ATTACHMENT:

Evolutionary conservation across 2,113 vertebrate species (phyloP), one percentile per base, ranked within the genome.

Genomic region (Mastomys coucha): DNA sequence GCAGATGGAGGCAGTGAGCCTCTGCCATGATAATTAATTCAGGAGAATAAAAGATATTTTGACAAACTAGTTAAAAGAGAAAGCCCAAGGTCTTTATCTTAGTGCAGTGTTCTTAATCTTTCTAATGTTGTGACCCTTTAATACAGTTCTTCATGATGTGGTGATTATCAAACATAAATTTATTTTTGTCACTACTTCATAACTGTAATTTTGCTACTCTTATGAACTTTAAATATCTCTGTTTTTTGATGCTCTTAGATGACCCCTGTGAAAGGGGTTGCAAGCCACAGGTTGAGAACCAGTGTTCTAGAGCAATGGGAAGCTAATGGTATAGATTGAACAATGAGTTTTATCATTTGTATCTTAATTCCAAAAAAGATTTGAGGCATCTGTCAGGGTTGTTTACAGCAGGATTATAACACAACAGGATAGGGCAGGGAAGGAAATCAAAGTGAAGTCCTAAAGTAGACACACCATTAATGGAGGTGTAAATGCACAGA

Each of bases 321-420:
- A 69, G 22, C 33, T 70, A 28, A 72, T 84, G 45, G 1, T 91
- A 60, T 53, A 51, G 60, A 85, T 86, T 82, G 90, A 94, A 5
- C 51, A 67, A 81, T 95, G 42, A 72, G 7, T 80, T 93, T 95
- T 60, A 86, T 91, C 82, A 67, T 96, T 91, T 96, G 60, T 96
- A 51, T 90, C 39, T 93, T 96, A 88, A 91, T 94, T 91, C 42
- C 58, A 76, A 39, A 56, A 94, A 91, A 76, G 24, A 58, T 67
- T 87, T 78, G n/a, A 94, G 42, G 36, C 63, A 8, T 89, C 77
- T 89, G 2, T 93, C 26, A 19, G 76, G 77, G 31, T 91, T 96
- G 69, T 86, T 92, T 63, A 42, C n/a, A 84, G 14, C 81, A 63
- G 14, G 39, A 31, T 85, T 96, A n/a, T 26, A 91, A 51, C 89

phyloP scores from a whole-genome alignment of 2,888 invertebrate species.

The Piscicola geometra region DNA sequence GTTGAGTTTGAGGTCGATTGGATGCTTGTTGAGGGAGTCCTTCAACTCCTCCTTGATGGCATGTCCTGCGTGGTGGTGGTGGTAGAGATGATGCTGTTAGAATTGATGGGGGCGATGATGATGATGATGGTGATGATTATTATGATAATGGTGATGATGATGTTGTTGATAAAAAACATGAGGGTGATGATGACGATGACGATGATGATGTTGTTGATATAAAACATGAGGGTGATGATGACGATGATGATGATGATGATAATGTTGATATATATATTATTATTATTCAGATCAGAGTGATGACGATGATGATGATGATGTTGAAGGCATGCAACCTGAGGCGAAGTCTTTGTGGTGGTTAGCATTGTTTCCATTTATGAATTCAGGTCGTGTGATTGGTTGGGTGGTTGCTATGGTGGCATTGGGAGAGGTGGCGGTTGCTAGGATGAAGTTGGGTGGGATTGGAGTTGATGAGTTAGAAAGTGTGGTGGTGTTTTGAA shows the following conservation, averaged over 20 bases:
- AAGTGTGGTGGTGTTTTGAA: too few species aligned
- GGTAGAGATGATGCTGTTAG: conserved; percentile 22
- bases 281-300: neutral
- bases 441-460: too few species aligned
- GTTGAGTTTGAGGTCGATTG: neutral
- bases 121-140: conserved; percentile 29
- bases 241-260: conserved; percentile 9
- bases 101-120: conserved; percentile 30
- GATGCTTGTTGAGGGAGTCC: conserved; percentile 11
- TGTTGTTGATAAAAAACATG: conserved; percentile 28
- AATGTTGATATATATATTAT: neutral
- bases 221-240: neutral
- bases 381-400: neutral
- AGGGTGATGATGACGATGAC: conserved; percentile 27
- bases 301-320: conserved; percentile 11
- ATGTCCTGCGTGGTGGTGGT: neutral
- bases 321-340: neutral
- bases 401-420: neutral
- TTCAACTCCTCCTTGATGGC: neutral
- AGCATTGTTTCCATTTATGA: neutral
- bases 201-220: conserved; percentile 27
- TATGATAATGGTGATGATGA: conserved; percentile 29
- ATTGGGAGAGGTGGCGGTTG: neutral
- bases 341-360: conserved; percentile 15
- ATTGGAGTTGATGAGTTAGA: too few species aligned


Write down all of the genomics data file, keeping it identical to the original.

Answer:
Evolutionary conservation across 2,113 vertebrate species (phyloP), one percentile per base, ranked within the genome.

Genomic region (Mastomys coucha): DNA sequence GCAGATGGAGGCAGTGAGCCTCTGCCATGATAATTAATTCAGGAGAATAAAAGATATTTTGACAAACTAGTTAAAAGAGAAAGCCCAAGGTCTTTATCTTAGTGCAGTGTTCTTAATCTTTCTAATGTTGTGACCCTTTAATACAGTTCTTCATGATGTGGTGATTATCAAACATAAATTTATTTTTGTCACTACTTCATAACTGTAATTTTGCTACTCTTATGAACTTTAAATATCTCTGTTTTTTGATGCTCTTAGATGACCCCTGTGAAAGGGGTTGCAAGCCACAGGTTGAGAACCAGTGTTCTAGAGCAATGGGAAGCTAATGGTATAGATTGAACAATGAGTTTTATCATTTGTATCTTAATTCCAAAAAAGATTTGAGGCATCTGTCAGGGTTGTTTACAGCAGGATTATAACACAACAGGATAGGGCAGGGAAGGAAATCAAAGTGAAGTCCTAAAGTAGACACACCATTAATGGAGGTGTAAATGCACAGA

Each of bases 321-420:
- A 69, G 22, C 33, T 70, A 28, A 72, T 84, G 45, G 1, T 91
- A 60, T 53, A 51, G 60, A 85, T 86, T 82, G 90, A 94, A 5
- C 51, A 67, A 81, T 95, G 42, A 72, G 7, T 80, T 93, T 95
- T 60, A 86, T 91, C 82, A 67, T 96, T 91, T 96, G 60, T 96
- A 51, T 90, C 39, T 93, T 96, A 88, A 91, T 94, T 91, C 42
- C 58, A 76, A 39, A 56, A 94, A 91, A 76, G 24, A 58, T 67
- T 87, T 78, G n/a, A 94, G 42, G 36, C 63, A 8, T 89, C 77
- T 89, G 2, T 93, C 26, A 19, G 76, G 77, G 31, T 91, T 96
- G 69, T 86, T 92, T 63, A 42, C n/a, A 84, G 14, C 81, A 63
- G 14, G 39, A 31, T 85, T 96, A n/a, T 26, A 91, A 51, C 89

phyloP scores from a whole-genome alignment of 2,888 invertebrate species.

The Piscicola geometra region DNA sequence GTTGAGTTTGAGGTCGATTGGATGCTTGTTGAGGGAGTCCTTCAACTCCTCCTTGATGGCATGTCCTGCGTGGTGGTGGTGGTAGAGATGATGCTGTTAGAATTGATGGGGGCGATGATGATGATGATGGTGATGATTATTATGATAATGGTGATGATGATGTTGTTGATAAAAAACATGAGGGTGATGATGACGATGACGATGATGATGTTGTTGATATAAAACATGAGGGTGATGATGACGATGATGATGATGATGATAATGTTGATATATATATTATTATTATTCAGATCAGAGTGATGACGATGATGATGATGATGTTGAAGGCATGCAACCTGAGGCGAAGTCTTTGTGGTGGTTAGCATTGTTTCCATTTATGAATTCAGGTCGTGTGATTGGTTGGGTGGTTGCTATGGTGGCATTGGGAGAGGTGGCGGTTGCTAGGATGAAGTTGGGTGGGATTGGAGTTGATGAGTTAGAAAGTGTGGTGGTGTTTTGAA shows the following conservation, averaged over 20 bases:
- AAGTGTGGTGGTGTTTTGAA: too few species aligned
- GGTAGAGATGATGCTGTTAG: conserved; percentile 22
- bases 281-300: neutral
- bases 441-460: too few species aligned
- GTTGAGTTTGAGGTCGATTG: neutral
- bases 121-140: conserved; percentile 29
- bases 241-260: conserved; percentile 9
- bases 101-120: conserved; percentile 30
- GATGCTTGTTGAGGGAGTCC: conserved; percentile 11
- TGTTGTTGATAAAAAACATG: conserved; percentile 28
- AATGTTGATATATATATTAT: neutral
- bases 221-240: neutral
- bases 381-400: neutral
- AGGGTGATGATGACGATGAC: conserved; percentile 27
- bases 301-320: conserved; percentile 11
- ATGTCCTGCGTGGTGGTGGT: neutral
- bases 321-340: neutral
- bases 401-420: neutral
- TTCAACTCCTCCTTGATGGC: neutral
- AGCATTGTTTCCATTTATGA: neutral
- bases 201-220: conserved; percentile 27
- TATGATAATGGTGATGATGA: conserved; percentile 29
- ATTGGGAGAGGTGGCGGTTG: neutral
- bases 341-360: conserved; percentile 15
- ATTGGAGTTGATGAGTTAGA: too few species aligned